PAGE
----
Jeffrey Siebert Corporate Director of Communications & Sales
Definition Loyalty Program(s) Structured marketing efforts that reward and encourage preferred buying behavior which is beneficial to the issuing business entity.
Radio Frequency Identification (RFID)
AAAAhhhhh which to use and what to do?
Research / Insight
According to Jupiter Research more than 75% of consumers have at least one loyalty card
1/3 of shoppers have two or more loyalty cards
U.S. Companies spend billions of dollars per year executing loyalty programs
Results “ But the majority of companies are still struggling to get it right!” “ Are we walking away from revenue by consumers that would use our services anyway?” “ Is this the best use of company resources?”
Results Wall Street Journal, Sept 28, 2008 “ The biggest problem with loyalty programs, we would argue, is that most retailers adopt a one-size-fits-all approach: They use monetary rewards to encourage repeat purchases. But product discounts won’t change buying behavior in the long run in shoppers who value things like personalized service, convenience or shopping pleasure more.
Results Wall Street Journal, Sept 28, 2008 (cont.) “ These types of consumers may change their behavior to access the price promotion, but they likely will revert back to their regular brands or buying habits shortly thereafter, resulting in, at best, a temporary change in sales and market share.”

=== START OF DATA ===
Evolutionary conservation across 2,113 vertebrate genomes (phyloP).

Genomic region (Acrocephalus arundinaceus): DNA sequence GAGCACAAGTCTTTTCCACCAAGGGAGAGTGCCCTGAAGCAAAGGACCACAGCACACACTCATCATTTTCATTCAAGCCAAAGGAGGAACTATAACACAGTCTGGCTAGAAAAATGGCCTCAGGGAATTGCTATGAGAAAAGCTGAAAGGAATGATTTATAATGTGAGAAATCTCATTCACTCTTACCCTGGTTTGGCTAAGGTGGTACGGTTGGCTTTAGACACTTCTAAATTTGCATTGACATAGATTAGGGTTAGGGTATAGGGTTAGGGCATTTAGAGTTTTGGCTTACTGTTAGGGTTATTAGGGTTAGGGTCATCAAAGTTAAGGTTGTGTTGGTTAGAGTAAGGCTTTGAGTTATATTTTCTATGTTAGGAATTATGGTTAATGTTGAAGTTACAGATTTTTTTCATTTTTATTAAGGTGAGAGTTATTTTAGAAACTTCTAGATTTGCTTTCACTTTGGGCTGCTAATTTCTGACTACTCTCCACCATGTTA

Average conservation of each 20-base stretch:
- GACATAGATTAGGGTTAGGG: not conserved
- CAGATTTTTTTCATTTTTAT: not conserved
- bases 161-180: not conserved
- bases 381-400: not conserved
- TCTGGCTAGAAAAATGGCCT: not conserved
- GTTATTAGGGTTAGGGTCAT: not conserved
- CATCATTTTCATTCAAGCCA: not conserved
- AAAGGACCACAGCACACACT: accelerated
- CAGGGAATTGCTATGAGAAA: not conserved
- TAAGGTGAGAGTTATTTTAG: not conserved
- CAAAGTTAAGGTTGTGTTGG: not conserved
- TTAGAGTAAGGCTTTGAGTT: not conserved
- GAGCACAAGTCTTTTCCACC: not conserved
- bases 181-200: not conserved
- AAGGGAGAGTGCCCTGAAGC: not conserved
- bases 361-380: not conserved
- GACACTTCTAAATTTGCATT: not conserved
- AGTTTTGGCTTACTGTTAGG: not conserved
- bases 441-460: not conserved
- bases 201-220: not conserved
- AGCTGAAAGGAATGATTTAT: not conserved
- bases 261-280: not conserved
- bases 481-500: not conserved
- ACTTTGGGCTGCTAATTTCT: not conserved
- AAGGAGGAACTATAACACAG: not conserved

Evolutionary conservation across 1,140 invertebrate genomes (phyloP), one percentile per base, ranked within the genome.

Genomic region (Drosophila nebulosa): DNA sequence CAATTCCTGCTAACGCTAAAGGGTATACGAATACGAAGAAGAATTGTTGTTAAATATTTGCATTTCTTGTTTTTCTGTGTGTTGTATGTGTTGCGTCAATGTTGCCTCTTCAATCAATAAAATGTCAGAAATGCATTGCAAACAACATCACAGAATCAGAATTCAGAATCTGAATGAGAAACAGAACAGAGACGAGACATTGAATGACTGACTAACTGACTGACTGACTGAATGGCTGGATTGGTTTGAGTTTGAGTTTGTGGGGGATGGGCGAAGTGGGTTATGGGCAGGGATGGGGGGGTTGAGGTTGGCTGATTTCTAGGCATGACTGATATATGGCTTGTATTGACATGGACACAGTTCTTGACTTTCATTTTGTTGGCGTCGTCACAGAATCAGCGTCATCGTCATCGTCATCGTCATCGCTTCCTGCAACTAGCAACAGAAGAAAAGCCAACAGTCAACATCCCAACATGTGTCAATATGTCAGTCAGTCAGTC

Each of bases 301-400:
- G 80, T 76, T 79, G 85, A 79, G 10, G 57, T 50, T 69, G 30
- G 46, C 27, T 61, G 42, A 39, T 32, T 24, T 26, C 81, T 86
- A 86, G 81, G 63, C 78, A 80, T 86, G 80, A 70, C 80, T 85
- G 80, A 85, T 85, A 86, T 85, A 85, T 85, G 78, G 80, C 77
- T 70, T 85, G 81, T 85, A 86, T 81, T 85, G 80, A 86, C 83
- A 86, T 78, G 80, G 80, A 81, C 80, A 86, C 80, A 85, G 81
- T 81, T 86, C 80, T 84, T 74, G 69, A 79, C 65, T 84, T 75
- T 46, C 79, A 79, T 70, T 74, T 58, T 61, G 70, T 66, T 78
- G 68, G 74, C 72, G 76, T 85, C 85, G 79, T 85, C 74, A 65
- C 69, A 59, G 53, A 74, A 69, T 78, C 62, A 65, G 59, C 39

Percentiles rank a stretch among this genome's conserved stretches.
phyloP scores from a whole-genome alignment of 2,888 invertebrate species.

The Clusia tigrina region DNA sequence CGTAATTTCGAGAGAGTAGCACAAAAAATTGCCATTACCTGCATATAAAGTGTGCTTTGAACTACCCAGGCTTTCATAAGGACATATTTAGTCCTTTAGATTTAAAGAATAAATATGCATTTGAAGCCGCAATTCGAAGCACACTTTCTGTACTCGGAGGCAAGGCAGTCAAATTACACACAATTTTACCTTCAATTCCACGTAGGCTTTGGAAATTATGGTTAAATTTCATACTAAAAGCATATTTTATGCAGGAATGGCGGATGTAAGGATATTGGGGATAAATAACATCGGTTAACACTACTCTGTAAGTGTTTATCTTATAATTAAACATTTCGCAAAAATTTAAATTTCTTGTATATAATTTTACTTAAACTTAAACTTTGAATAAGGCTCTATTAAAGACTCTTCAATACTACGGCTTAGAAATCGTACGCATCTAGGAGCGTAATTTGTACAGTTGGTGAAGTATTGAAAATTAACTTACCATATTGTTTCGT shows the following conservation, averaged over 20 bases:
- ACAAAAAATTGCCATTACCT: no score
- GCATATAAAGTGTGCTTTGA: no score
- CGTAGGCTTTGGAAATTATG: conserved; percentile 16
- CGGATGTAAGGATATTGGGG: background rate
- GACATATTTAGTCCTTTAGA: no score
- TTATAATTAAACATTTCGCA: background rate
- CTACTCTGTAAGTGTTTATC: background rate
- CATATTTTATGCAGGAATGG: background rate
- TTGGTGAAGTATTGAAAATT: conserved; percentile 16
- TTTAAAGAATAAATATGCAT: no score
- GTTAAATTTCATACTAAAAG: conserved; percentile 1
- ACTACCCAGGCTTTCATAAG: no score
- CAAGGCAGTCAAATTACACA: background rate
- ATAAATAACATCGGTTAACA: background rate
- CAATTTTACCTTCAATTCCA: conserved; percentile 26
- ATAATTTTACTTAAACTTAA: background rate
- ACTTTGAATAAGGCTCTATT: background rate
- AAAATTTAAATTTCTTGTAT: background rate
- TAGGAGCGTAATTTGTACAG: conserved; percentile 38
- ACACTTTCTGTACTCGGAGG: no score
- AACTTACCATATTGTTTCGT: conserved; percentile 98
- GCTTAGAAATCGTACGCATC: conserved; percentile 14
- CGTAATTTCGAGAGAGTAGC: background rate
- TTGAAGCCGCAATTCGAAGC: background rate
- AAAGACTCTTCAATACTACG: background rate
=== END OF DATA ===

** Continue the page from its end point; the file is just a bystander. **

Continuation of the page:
How to Build Your Program Group customers according to purchase motivations To create customized loyalty programs, companies need to understand what drives various clients to make purchases. To get this information, they can survey shoppers on their purchase motivations, analyze the data customers provide on loyalty-program enrollment forms and review shoppers' transaction histories.
How to Build Your Program Group customers according to purchase motivations Who does this well?
How to Build Your Program Determine if customers perceive a loyalty program's rewards to be valuable. Shoppers will change their buying behavior in response to a reward if they judge the value of that reward to be higher than its cost -- the obligation to make a future purchase or to give out an email address, for example. An important step in designing rewards, then, is to make sure customers perceive them as being valuable.
How to Build Your Program Increase intrinsic rewards; decrease extrinsic ones Intrinsic rewards are those that match up with a consumer's natural purchase motivations; extrinsic rewards are those that sit apart from a person's normal shopping goals.
How to Build Your Program Weigh other factors that may influence the effectiveness of reward types. Reward types can become more or less compelling, depending on the type of product or service being sold. Intangible rewards such as beauty advice and special services are more effective when the product or service being sold is expensive and requires some thought and effort to purchase -- luxury goods, cars, and cosmetics are good examples.
How to Build Your Program Evaluate – Ask the tough questions When everything is unequal, will your customers put the purchase option on your product or brand, in spite of having a loyalty program? Take a hard look and evaluate .